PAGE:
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Monday, 6 May, 2002, 21:53 GMT 22:53 UK
US renounces world court treaty
The tribunal prosecuting war crimes in the former Yugoslavia, The Hague
Critics say existing tribunals' powers must be extended
The United States has withdrawn from a treaty to establish an International Criminal Court (ICC), provoking outrage from human rights organisations.

Unsigning the treaty will throw the United States into opposition against the most important new institution for enforcing human rights in 50 years

Kenneth Roth
Human Rights Watch
In a letter to the United Nations delivered on Monday, the US says it will not consider itself bound by the treaty - even though Bill Clinton signed up to it in 2000.

The US has vehemently opposed the setting up of the ICC, fearing its soldiers and diplomats could be brought before the court which will hear cases of war crimes and crimes against humanity.

The Washington Working Group on the ICC - an umbrella group of organisations supporting the court - said withdrawing from the treaty was a "rash action signalling to the world that America is turning its back on decades of US leadership in prosecuting war criminals since the Nuremberg trials."

US 'undermined'

Judge Richard Goldstone, the first chief prosecutor at The Hague war crimes tribunal on the former Yugoslavia, echoed these sentiments saying:

"I think it is a very backwards step. It is unprecedented which I think to an extent smacks of pettiness in the sense that it is not going to affect in any way the establishment of the international criminal court".

"The US have really isolated themselves and are putting themselves into bed with the likes of China, the Yemen and other undemocratic countries," he added.

US senior diplomat Pierre-Richard Prosper said the letter "neutralised" Mr Clinton's signature on the treaty.

Comes into being on July 1 and begins work early next year
Will be based in The Hague
66 nations have ratified the treaty
Nearly 100 nations have signed up and may ratify the treaty in the future
China, India, Pakistan, Indonesia, Iraq and Turkey have failed to sign up to the treaty
Egypt, Iran, Israel and Russia have failed to ratify the treaty
"It frees us from some of the obligations that are incurred by signature. When you sign you have an obligation not to take actions that would defeat the object or purpose of the treaty," he said.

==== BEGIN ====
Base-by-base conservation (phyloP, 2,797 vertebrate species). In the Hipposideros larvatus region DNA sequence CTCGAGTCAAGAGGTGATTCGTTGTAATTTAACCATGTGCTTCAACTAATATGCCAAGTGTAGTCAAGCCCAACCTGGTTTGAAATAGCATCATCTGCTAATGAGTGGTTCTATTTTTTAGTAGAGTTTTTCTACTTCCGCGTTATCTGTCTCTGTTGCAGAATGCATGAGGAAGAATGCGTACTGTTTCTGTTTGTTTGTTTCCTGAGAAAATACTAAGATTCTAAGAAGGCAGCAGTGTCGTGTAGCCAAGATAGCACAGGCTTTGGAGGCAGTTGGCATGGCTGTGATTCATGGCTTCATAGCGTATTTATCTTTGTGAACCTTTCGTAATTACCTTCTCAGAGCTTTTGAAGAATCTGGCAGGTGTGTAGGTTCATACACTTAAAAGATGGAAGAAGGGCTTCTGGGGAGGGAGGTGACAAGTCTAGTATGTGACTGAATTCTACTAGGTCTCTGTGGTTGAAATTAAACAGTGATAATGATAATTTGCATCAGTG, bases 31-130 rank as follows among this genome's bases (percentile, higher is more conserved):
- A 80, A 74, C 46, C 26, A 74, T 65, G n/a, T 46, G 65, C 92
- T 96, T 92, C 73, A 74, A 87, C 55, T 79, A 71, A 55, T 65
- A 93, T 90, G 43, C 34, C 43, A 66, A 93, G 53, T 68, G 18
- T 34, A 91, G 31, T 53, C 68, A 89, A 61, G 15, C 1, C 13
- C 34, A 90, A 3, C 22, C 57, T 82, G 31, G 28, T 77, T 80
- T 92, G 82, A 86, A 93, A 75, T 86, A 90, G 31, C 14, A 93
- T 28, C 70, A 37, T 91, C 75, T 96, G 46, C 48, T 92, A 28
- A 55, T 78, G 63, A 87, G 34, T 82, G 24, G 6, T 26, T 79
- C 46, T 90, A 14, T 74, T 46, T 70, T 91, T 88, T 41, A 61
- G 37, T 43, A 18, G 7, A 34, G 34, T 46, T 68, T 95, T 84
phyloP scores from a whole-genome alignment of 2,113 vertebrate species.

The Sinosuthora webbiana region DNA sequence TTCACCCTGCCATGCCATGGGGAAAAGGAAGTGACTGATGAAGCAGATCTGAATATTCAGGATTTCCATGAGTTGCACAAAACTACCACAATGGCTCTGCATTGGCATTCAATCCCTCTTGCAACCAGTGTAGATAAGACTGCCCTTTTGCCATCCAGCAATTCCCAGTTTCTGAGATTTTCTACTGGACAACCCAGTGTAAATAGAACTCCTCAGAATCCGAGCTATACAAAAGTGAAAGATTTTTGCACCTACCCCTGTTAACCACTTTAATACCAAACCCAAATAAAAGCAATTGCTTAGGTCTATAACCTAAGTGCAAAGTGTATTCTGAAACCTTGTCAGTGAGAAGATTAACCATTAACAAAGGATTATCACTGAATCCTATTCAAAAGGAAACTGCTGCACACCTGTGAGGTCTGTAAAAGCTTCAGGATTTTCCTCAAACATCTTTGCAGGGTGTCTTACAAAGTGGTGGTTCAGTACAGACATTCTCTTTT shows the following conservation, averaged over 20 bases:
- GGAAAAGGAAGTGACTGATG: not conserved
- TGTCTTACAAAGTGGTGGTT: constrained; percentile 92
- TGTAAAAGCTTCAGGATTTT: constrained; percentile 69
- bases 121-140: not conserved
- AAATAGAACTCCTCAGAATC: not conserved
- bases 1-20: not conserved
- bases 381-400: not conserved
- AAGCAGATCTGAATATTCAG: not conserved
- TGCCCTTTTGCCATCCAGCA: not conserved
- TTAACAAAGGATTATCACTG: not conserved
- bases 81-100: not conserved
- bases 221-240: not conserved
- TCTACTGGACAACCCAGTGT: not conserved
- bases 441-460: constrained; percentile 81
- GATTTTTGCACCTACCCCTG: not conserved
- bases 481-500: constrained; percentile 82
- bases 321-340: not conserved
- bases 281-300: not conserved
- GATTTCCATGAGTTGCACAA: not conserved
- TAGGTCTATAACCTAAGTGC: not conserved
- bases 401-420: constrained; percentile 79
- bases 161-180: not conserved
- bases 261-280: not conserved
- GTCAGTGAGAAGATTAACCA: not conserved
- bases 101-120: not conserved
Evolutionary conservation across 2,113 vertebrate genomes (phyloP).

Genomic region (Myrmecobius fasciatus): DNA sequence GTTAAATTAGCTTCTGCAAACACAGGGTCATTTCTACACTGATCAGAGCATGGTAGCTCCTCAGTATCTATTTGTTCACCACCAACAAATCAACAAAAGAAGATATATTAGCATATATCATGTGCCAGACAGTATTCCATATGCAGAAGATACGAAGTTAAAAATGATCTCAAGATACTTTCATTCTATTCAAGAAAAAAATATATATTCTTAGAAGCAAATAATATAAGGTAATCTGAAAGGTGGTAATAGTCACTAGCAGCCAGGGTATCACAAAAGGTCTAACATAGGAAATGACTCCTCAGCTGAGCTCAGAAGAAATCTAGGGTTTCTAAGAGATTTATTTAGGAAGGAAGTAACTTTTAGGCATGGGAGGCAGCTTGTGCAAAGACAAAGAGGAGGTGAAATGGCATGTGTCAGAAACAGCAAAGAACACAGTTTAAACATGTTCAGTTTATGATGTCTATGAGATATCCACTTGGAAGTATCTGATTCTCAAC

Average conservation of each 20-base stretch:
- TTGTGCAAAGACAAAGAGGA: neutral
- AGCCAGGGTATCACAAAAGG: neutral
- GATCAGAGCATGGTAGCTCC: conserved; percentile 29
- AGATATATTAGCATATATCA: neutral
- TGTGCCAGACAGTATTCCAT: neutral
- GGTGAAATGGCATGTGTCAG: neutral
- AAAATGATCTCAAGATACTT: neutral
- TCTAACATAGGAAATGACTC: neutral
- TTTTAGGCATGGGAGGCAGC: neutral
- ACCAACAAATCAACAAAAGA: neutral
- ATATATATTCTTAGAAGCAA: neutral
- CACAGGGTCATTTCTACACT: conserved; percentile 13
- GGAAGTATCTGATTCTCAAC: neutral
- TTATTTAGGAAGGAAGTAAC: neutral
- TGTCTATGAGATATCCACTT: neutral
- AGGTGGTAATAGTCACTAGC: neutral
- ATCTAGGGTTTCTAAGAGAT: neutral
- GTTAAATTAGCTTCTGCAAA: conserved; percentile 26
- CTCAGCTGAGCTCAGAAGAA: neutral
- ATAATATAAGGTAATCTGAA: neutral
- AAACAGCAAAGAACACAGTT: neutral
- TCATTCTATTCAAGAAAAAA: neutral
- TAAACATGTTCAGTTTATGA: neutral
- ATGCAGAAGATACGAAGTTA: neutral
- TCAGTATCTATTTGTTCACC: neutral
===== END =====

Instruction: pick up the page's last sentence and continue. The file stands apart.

By unsigning the treaty, the US would no longer have to extradite people wanted by the court, he said.

"What we've learnt from the war on terror is that rather than creating an international mechanism to deal with these issues it is better to organise an international mandate that authorises states to use their unilateral tools to tackle the problems we have," Mr Prosper said.

US Secretary of State Colin Powell, announcing the decision on Sunday, said the court would undermine US judicial authority.

He said it would be accountable to no higher authority - including the UN Security Council - and would be able "to second-guess the United States after we have tried somebody".

'Wrong side of history'

For President George W Bush's critics, this decision serves as further proof of a unilateralist approach to foreign policy and puts him at odds with allies, including Canada and the European Union, which support the ICC.

"The administration is putting itself on the wrong side of history," said Kenneth Roth, director of Human Rights Watch.

"Unsigning the treaty will not stop the court. It will only throw the United States into opposition against the most important new institution for enforcing human rights in 50 years," he said.

The court itself still has enough international support to begin work in The Hague next year - but without US backing, correspondents say it will be a far less powerful and effective player on the world stage.

Judge Richard Goldstone
"I think it is a very backwards step"
Pierre Richard Prosper
"The ICC doesn't give enough respect to domestic procedures"
See also:

06 May 02 | Americas
Analysis: US treaty turnaround
11 Apr 02 | Europe
Q&A: International Criminal Court
25 Aug 00 | World
Obstacles to world court
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